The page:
Her happy voice caught my ear as I passed by the house. She was laughing and sweetly teasing her children from her chair on the porch. I had no idea what she was saying, but in her natural speaking voice, she practically sang the most vibrant, expressive string of words I’d ever heard. In that moment, I realized I should have studied Spanish in high school, not French.

After that first trip to Honduras, I knew speaking Spanish would somehow become part of my life path.

Learning the Music of Spanish

Latin American Playlist
Dancing salsa with my love in Cali, Colombia.

Over the years, I studied Spanish in fits and spurts, but in the last 7 years, or so, I’ve really picked it up. It helped to move to Colombia for a year and half, and it helps that my partner is Mexican. It also helps that I dance salsa… because the salsa tradition delivers Spanish with high-quality music I love to hear.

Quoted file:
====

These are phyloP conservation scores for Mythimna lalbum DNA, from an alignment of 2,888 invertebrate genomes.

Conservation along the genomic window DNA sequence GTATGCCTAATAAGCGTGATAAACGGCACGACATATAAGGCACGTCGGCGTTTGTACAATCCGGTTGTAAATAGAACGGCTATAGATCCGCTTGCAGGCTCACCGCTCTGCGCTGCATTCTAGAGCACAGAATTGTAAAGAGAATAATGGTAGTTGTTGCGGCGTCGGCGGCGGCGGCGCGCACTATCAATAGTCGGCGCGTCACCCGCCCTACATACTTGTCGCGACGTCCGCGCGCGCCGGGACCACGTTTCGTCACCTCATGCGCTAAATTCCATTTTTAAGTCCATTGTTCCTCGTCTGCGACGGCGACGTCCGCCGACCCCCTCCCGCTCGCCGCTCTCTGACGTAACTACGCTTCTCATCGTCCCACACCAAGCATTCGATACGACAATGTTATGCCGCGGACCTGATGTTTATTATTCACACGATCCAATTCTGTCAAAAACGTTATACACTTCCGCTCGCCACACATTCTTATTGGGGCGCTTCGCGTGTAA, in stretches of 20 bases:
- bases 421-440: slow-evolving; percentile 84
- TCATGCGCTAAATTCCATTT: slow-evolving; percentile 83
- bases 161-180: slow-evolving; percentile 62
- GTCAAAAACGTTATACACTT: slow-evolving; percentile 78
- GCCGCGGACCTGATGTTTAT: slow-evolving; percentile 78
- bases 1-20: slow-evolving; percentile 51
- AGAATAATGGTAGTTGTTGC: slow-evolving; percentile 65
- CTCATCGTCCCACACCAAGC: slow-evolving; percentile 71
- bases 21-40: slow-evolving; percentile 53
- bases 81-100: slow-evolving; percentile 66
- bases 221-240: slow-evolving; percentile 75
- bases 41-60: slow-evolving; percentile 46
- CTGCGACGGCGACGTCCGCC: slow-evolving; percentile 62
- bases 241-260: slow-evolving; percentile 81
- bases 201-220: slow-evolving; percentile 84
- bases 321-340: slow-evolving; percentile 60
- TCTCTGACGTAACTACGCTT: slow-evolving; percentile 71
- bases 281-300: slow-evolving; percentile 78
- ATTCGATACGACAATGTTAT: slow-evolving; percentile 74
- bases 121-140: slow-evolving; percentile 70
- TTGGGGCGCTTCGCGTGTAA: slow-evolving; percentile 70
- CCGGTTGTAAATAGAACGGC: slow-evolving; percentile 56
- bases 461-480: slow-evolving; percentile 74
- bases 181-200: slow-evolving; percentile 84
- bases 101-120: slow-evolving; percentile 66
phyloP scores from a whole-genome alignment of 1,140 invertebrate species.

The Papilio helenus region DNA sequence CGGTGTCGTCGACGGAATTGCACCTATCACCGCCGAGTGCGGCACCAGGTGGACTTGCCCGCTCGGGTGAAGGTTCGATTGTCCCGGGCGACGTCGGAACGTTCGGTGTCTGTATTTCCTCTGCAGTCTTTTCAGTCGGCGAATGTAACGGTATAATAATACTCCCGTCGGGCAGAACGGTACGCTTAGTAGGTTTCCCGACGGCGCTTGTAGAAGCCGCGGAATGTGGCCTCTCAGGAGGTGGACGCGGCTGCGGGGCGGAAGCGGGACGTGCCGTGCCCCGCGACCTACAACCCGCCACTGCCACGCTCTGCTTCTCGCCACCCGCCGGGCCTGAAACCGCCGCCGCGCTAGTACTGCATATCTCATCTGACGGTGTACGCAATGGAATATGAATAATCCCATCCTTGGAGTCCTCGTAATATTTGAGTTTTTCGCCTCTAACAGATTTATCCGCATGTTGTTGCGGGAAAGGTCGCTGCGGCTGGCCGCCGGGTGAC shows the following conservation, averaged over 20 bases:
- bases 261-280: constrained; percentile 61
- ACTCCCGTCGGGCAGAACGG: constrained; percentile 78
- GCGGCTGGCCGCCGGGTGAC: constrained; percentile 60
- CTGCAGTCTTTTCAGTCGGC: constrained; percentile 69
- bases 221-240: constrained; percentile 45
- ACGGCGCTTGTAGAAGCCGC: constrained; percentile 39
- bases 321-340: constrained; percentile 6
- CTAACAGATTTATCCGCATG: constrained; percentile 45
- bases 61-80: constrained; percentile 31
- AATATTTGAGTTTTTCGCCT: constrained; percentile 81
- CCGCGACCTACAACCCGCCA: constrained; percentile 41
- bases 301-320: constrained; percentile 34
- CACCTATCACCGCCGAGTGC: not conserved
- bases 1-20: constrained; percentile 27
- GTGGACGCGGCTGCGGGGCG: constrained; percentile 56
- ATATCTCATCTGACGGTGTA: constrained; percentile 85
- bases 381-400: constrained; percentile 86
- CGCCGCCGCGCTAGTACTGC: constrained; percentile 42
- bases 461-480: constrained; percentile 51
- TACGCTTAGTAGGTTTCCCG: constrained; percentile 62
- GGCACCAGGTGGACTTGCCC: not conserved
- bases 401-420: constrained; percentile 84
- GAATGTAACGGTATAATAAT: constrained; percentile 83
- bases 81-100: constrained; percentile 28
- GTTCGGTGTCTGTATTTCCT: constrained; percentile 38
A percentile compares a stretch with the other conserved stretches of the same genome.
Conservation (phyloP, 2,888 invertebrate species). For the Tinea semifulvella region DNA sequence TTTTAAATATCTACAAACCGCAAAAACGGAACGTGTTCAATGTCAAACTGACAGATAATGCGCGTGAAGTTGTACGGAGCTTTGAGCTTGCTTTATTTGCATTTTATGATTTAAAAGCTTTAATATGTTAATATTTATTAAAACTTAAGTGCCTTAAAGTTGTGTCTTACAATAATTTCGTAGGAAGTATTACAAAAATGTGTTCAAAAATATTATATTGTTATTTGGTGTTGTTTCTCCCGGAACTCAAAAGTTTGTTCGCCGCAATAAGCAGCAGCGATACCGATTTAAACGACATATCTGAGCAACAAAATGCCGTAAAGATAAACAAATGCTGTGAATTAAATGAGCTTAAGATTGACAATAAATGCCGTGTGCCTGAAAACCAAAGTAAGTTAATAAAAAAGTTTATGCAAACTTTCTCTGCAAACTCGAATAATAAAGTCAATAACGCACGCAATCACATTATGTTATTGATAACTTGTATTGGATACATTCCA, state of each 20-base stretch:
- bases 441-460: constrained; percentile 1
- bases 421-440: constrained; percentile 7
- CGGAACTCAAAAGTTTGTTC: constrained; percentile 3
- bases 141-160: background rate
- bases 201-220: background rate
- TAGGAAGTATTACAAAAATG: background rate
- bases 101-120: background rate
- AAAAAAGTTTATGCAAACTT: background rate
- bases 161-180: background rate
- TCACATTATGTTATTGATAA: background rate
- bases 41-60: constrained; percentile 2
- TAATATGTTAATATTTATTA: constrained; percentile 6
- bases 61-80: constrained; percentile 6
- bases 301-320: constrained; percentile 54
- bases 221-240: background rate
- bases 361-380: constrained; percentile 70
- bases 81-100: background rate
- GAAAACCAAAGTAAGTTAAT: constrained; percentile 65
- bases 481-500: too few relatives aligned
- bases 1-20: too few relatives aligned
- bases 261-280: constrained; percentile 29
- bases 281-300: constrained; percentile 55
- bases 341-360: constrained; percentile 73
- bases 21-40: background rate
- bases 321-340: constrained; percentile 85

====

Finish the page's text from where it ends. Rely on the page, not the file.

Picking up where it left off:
Once you develop an ear for it, you may notice how beautifully Spanish lends itself to music. Spanish words are full of vowels, so they sing exquisitely, with airy, mantra-like ohs, ees, ehs, and ahs.

Listening to the Music

When I first started listening to music in Spanish, I could barely understand anything. Then one day, something clicked. Now, if I have my headphones in, I can understand almost every lyric I hear… just like in English! Point being: If you’re learning Spanish, keep listening to the music! It will come!

For those of you still training your ear, I know it’s easy to fall for songs with great melodies and rhythms only to discover later that they’re full of crude lyrics. That’s why I’ve compiled a playlist of popular latin songs, with lyrics in Spanish, that are not only safe for mixed company*, but also inspire the spirit and heal the soul.